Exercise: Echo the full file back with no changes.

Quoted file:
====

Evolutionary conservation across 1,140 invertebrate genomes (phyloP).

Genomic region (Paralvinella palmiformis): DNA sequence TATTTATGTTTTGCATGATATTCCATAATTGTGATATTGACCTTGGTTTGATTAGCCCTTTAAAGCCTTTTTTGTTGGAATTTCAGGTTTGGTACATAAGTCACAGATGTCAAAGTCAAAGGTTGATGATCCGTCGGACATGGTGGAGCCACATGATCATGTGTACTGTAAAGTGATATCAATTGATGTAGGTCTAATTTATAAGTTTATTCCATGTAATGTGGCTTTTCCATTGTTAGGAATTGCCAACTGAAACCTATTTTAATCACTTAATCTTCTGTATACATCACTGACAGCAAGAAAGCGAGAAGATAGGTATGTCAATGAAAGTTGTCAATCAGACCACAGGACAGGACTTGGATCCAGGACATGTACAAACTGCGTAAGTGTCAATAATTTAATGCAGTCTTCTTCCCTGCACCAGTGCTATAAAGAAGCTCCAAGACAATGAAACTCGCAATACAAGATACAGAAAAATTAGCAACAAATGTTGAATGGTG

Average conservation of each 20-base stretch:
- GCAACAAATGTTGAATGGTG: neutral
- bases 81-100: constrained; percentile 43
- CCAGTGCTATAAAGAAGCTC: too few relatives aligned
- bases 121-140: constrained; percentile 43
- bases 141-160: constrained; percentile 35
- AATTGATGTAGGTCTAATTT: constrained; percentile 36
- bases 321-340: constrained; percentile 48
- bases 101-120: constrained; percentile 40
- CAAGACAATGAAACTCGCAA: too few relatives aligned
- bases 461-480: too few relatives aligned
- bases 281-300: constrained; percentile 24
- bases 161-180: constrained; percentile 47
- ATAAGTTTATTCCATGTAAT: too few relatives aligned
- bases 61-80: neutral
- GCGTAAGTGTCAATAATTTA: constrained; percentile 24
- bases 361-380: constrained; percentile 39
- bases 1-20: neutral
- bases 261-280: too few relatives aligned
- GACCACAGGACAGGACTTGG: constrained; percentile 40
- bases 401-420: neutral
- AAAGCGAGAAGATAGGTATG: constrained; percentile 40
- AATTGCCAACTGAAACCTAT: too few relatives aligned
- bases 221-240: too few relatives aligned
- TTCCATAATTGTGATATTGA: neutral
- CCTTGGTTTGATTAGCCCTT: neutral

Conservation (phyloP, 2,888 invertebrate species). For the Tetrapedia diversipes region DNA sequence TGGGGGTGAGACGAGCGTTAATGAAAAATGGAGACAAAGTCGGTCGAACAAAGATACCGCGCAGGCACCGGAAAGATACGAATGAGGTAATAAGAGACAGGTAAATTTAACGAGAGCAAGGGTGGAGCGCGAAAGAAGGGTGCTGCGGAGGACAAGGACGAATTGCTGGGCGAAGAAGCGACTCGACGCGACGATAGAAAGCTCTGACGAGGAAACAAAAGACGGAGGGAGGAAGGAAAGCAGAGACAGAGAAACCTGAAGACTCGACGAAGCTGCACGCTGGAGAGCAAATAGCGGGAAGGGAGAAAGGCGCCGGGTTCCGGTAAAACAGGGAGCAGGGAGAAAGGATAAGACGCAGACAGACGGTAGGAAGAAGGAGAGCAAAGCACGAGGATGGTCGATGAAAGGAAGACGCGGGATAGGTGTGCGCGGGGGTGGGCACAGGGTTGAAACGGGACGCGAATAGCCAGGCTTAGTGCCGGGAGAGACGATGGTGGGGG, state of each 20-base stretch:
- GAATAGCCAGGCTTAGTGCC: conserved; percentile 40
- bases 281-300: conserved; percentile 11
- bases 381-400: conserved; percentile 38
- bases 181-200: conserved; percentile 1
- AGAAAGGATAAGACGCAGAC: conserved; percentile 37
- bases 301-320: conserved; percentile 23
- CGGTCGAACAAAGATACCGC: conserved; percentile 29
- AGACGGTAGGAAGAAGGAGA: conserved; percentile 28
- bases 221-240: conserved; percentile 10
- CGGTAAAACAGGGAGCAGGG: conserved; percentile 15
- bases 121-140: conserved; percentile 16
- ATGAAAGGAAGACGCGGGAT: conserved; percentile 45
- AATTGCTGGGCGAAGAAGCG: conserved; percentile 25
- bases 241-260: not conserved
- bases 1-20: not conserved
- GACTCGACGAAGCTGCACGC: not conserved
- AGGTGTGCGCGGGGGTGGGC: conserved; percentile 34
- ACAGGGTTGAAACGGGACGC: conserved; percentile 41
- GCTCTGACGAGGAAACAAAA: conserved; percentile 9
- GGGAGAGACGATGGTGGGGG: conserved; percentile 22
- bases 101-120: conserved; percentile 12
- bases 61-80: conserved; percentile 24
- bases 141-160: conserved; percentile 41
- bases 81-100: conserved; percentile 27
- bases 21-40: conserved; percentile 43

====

Evolutionary conservation across 1,140 invertebrate genomes (phyloP).

Genomic region (Paralvinella palmiformis): DNA sequence TATTTATGTTTTGCATGATATTCCATAATTGTGATATTGACCTTGGTTTGATTAGCCCTTTAAAGCCTTTTTTGTTGGAATTTCAGGTTTGGTACATAAGTCACAGATGTCAAAGTCAAAGGTTGATGATCCGTCGGACATGGTGGAGCCACATGATCATGTGTACTGTAAAGTGATATCAATTGATGTAGGTCTAATTTATAAGTTTATTCCATGTAATGTGGCTTTTCCATTGTTAGGAATTGCCAACTGAAACCTATTTTAATCACTTAATCTTCTGTATACATCACTGACAGCAAGAAAGCGAGAAGATAGGTATGTCAATGAAAGTTGTCAATCAGACCACAGGACAGGACTTGGATCCAGGACATGTACAAACTGCGTAAGTGTCAATAATTTAATGCAGTCTTCTTCCCTGCACCAGTGCTATAAAGAAGCTCCAAGACAATGAAACTCGCAATACAAGATACAGAAAAATTAGCAACAAATGTTGAATGGTG

Average conservation of each 20-base stretch:
- GCAACAAATGTTGAATGGTG: neutral
- bases 81-100: constrained; percentile 43
- CCAGTGCTATAAAGAAGCTC: too few relatives aligned
- bases 121-140: constrained; percentile 43
- bases 141-160: constrained; percentile 35
- AATTGATGTAGGTCTAATTT: constrained; percentile 36
- bases 321-340: constrained; percentile 48
- bases 101-120: constrained; percentile 40
- CAAGACAATGAAACTCGCAA: too few relatives aligned
- bases 461-480: too few relatives aligned
- bases 281-300: constrained; percentile 24
- bases 161-180: constrained; percentile 47
- ATAAGTTTATTCCATGTAAT: too few relatives aligned
- bases 61-80: neutral
- GCGTAAGTGTCAATAATTTA: constrained; percentile 24
- bases 361-380: constrained; percentile 39
- bases 1-20: neutral
- bases 261-280: too few relatives aligned
- GACCACAGGACAGGACTTGG: constrained; percentile 40
- bases 401-420: neutral
- AAAGCGAGAAGATAGGTATG: constrained; percentile 40
- AATTGCCAACTGAAACCTAT: too few relatives aligned
- bases 221-240: too few relatives aligned
- TTCCATAATTGTGATATTGA: neutral
- CCTTGGTTTGATTAGCCCTT: neutral

Conservation (phyloP, 2,888 invertebrate species). For the Tetrapedia diversipes region DNA sequence TGGGGGTGAGACGAGCGTTAATGAAAAATGGAGACAAAGTCGGTCGAACAAAGATACCGCGCAGGCACCGGAAAGATACGAATGAGGTAATAAGAGACAGGTAAATTTAACGAGAGCAAGGGTGGAGCGCGAAAGAAGGGTGCTGCGGAGGACAAGGACGAATTGCTGGGCGAAGAAGCGACTCGACGCGACGATAGAAAGCTCTGACGAGGAAACAAAAGACGGAGGGAGGAAGGAAAGCAGAGACAGAGAAACCTGAAGACTCGACGAAGCTGCACGCTGGAGAGCAAATAGCGGGAAGGGAGAAAGGCGCCGGGTTCCGGTAAAACAGGGAGCAGGGAGAAAGGATAAGACGCAGACAGACGGTAGGAAGAAGGAGAGCAAAGCACGAGGATGGTCGATGAAAGGAAGACGCGGGATAGGTGTGCGCGGGGGTGGGCACAGGGTTGAAACGGGACGCGAATAGCCAGGCTTAGTGCCGGGAGAGACGATGGTGGGGG, state of each 20-base stretch:
- GAATAGCCAGGCTTAGTGCC: conserved; percentile 40
- bases 281-300: conserved; percentile 11
- bases 381-400: conserved; percentile 38
- bases 181-200: conserved; percentile 1
- AGAAAGGATAAGACGCAGAC: conserved; percentile 37
- bases 301-320: conserved; percentile 23
- CGGTCGAACAAAGATACCGC: conserved; percentile 29
- AGACGGTAGGAAGAAGGAGA: conserved; percentile 28
- bases 221-240: conserved; percentile 10
- CGGTAAAACAGGGAGCAGGG: conserved; percentile 15
- bases 121-140: conserved; percentile 16
- ATGAAAGGAAGACGCGGGAT: conserved; percentile 45
- AATTGCTGGGCGAAGAAGCG: conserved; percentile 25
- bases 241-260: not conserved
- bases 1-20: not conserved
- GACTCGACGAAGCTGCACGC: not conserved
- AGGTGTGCGCGGGGGTGGGC: conserved; percentile 34
- ACAGGGTTGAAACGGGACGC: conserved; percentile 41
- GCTCTGACGAGGAAACAAAA: conserved; percentile 9
- GGGAGAGACGATGGTGGGGG: conserved; percentile 22
- bases 101-120: conserved; percentile 12
- bases 61-80: conserved; percentile 24
- bases 141-160: conserved; percentile 41
- bases 81-100: conserved; percentile 27
- bases 21-40: conserved; percentile 43